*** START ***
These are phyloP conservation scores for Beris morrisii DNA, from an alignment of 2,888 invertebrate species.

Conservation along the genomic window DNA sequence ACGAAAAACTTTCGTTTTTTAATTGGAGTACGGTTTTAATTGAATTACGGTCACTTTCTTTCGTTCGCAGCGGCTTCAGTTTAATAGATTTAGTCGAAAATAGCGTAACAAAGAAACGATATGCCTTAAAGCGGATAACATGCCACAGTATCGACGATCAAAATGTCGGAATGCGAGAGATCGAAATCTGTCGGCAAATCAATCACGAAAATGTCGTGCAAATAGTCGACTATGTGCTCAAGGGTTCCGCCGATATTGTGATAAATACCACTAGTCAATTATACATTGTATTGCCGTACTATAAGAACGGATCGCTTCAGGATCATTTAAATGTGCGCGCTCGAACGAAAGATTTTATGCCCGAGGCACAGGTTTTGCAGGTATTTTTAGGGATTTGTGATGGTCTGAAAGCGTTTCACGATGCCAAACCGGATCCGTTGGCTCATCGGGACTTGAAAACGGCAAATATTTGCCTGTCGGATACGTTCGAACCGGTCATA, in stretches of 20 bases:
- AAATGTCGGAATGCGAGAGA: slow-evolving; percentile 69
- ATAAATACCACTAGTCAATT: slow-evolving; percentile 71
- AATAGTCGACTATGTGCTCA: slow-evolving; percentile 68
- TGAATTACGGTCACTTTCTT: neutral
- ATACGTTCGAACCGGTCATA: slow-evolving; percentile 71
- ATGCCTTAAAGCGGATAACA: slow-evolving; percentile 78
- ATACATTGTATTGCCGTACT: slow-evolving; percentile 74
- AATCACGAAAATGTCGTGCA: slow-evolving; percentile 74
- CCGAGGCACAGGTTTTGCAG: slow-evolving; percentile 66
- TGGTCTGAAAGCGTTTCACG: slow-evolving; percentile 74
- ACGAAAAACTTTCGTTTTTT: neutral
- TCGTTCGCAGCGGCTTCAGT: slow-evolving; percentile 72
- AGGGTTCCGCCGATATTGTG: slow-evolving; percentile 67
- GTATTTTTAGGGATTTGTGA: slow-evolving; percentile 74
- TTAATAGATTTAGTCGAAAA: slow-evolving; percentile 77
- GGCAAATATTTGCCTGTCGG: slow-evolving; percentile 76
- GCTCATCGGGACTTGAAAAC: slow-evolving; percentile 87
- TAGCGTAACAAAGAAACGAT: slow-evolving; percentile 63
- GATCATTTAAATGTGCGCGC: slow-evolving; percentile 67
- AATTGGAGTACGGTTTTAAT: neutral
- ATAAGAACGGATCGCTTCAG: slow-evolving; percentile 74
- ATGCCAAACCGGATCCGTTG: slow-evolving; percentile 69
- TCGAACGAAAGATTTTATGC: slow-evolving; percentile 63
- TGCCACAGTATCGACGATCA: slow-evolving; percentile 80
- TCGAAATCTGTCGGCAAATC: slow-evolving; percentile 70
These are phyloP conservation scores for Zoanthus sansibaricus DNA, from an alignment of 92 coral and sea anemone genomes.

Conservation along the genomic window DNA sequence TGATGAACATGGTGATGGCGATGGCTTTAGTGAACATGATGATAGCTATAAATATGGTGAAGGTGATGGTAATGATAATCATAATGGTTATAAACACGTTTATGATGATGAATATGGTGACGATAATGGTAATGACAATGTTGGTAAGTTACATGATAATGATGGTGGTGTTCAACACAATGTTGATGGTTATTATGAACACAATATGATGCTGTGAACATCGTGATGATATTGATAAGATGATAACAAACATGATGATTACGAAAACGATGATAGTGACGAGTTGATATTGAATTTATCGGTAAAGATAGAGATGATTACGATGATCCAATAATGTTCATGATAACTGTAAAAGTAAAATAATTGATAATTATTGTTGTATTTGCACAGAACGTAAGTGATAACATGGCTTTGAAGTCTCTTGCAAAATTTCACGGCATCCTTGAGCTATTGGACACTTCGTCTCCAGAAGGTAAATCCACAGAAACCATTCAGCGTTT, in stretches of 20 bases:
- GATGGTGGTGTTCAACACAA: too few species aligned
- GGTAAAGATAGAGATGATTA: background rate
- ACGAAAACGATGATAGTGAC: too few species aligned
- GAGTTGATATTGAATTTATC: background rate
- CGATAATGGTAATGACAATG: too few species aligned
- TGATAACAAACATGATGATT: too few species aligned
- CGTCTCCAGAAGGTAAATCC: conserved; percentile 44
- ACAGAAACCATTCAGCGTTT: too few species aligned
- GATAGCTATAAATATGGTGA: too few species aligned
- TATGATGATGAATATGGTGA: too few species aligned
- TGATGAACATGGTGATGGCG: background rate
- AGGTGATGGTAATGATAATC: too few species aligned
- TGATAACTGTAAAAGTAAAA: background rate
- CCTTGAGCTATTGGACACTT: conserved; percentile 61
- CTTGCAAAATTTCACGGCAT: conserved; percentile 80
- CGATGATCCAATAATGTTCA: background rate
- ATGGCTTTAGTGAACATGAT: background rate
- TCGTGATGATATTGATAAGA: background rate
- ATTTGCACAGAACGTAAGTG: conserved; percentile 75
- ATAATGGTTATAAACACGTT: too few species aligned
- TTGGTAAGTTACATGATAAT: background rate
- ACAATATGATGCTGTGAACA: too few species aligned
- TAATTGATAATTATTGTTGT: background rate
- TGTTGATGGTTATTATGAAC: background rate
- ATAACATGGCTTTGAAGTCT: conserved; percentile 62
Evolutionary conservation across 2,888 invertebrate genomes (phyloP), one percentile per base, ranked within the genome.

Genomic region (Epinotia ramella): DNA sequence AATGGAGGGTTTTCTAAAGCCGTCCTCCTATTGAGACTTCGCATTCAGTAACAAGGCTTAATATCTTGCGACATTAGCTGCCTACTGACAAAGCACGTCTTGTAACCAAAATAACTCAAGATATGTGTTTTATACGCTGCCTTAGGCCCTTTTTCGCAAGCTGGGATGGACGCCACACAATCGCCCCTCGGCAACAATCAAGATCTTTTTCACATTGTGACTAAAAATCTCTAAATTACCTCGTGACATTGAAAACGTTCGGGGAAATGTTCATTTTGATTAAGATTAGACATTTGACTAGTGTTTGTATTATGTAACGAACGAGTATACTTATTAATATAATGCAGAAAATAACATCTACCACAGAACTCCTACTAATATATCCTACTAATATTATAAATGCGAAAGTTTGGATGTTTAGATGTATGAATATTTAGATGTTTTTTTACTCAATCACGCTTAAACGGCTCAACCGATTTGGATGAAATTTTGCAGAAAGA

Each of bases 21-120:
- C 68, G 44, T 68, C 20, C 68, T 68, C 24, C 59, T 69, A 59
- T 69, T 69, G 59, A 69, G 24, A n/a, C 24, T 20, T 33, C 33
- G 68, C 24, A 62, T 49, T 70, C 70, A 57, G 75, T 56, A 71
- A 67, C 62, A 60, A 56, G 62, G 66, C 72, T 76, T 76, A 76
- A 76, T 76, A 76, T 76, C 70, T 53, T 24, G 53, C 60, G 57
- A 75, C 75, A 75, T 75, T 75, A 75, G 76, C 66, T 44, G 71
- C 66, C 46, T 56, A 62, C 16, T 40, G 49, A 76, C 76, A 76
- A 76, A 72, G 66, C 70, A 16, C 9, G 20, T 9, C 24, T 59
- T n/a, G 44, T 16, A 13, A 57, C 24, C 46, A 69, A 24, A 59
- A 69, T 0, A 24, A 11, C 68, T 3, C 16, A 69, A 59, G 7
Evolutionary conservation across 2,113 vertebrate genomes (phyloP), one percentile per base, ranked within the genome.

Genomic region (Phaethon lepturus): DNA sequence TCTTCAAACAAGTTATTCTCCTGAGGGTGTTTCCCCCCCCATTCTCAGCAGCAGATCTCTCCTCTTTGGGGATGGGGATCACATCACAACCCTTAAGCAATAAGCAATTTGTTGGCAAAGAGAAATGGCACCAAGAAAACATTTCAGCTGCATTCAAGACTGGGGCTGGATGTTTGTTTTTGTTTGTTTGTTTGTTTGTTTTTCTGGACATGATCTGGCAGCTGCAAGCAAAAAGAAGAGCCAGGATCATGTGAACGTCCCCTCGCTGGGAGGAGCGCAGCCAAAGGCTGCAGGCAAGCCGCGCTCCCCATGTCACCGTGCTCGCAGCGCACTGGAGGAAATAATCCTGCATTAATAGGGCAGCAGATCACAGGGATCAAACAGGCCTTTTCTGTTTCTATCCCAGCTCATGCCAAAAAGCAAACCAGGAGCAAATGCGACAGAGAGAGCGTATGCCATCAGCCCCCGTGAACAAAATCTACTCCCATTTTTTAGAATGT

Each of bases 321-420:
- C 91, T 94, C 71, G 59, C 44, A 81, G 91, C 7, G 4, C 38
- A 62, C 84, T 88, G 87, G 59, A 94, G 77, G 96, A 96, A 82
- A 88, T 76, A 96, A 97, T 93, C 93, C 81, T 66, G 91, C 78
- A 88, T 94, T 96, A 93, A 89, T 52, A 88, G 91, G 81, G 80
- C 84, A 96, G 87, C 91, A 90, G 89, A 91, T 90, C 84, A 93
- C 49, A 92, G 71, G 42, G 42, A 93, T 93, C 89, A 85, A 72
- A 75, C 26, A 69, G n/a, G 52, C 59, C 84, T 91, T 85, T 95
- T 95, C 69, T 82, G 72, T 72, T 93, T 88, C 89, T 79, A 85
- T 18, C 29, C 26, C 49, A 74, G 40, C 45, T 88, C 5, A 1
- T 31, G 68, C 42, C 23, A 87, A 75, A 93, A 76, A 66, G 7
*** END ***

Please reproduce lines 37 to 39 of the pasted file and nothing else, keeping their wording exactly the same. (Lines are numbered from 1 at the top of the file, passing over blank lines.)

- ACAGAAACCATTCAGCGTTT: too few species aligned
- GATAGCTATAAATATGGTGA: too few species aligned
- TATGATGATGAATATGGTGA: too few species aligned